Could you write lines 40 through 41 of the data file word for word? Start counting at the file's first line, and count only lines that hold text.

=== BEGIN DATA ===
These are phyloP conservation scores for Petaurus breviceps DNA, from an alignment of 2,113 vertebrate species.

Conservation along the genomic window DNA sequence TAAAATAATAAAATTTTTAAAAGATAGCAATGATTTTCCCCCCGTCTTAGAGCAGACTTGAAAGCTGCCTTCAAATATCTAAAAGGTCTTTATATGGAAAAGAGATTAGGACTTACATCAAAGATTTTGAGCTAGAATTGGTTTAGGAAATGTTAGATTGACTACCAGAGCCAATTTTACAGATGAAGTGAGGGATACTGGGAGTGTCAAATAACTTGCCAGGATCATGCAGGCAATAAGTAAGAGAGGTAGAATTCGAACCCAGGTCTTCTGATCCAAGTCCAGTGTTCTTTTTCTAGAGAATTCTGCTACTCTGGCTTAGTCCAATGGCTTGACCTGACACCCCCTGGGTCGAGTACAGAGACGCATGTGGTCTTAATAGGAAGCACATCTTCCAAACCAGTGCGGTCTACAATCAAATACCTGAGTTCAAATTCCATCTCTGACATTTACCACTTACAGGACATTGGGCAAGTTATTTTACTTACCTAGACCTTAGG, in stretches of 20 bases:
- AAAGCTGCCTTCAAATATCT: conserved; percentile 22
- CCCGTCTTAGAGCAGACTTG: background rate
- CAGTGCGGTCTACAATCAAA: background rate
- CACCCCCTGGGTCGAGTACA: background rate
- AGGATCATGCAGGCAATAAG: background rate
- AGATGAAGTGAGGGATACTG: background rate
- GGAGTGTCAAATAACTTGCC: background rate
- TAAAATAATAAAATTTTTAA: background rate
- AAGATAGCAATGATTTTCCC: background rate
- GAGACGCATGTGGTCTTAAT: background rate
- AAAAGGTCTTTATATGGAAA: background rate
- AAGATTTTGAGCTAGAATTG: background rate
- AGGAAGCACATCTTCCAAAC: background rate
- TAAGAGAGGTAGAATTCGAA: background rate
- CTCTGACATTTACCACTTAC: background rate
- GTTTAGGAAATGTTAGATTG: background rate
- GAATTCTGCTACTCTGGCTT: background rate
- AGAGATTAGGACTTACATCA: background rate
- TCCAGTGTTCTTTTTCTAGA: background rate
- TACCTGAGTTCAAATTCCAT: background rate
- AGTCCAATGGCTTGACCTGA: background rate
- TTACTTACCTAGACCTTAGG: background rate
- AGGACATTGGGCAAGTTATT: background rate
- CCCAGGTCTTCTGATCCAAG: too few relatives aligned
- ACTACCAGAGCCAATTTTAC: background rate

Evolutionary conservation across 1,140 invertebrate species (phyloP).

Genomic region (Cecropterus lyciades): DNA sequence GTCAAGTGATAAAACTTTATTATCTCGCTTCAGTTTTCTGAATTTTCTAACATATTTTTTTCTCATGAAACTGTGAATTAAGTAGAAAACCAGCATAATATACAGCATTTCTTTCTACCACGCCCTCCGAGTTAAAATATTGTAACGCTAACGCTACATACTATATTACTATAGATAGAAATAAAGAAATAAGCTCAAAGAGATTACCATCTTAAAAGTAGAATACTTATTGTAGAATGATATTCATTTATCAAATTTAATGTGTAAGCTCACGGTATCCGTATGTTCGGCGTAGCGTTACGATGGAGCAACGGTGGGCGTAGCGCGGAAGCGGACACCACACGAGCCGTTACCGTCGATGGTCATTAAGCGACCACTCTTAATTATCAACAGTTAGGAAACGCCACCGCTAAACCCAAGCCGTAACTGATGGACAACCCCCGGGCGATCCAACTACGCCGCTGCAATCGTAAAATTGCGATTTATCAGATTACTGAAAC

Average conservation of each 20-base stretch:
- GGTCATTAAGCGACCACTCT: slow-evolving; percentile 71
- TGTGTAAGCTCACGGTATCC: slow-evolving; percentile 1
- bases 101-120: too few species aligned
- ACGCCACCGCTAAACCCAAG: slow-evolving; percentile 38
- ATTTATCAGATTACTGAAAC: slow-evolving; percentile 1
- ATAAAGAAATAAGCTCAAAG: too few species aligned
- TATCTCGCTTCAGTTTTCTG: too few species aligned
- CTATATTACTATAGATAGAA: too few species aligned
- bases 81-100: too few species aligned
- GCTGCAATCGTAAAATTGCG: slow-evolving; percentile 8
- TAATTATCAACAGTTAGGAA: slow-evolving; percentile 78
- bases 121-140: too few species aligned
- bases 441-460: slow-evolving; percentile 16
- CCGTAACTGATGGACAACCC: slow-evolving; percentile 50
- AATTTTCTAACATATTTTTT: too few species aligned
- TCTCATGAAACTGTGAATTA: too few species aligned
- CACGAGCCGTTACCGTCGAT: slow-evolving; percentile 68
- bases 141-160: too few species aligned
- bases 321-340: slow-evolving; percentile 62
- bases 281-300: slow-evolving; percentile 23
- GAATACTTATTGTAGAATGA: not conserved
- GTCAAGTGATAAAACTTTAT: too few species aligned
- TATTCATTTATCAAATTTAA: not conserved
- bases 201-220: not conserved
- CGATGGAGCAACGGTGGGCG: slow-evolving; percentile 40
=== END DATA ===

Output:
- GCTGCAATCGTAAAATTGCG: slow-evolving; percentile 8
- TAATTATCAACAGTTAGGAA: slow-evolving; percentile 78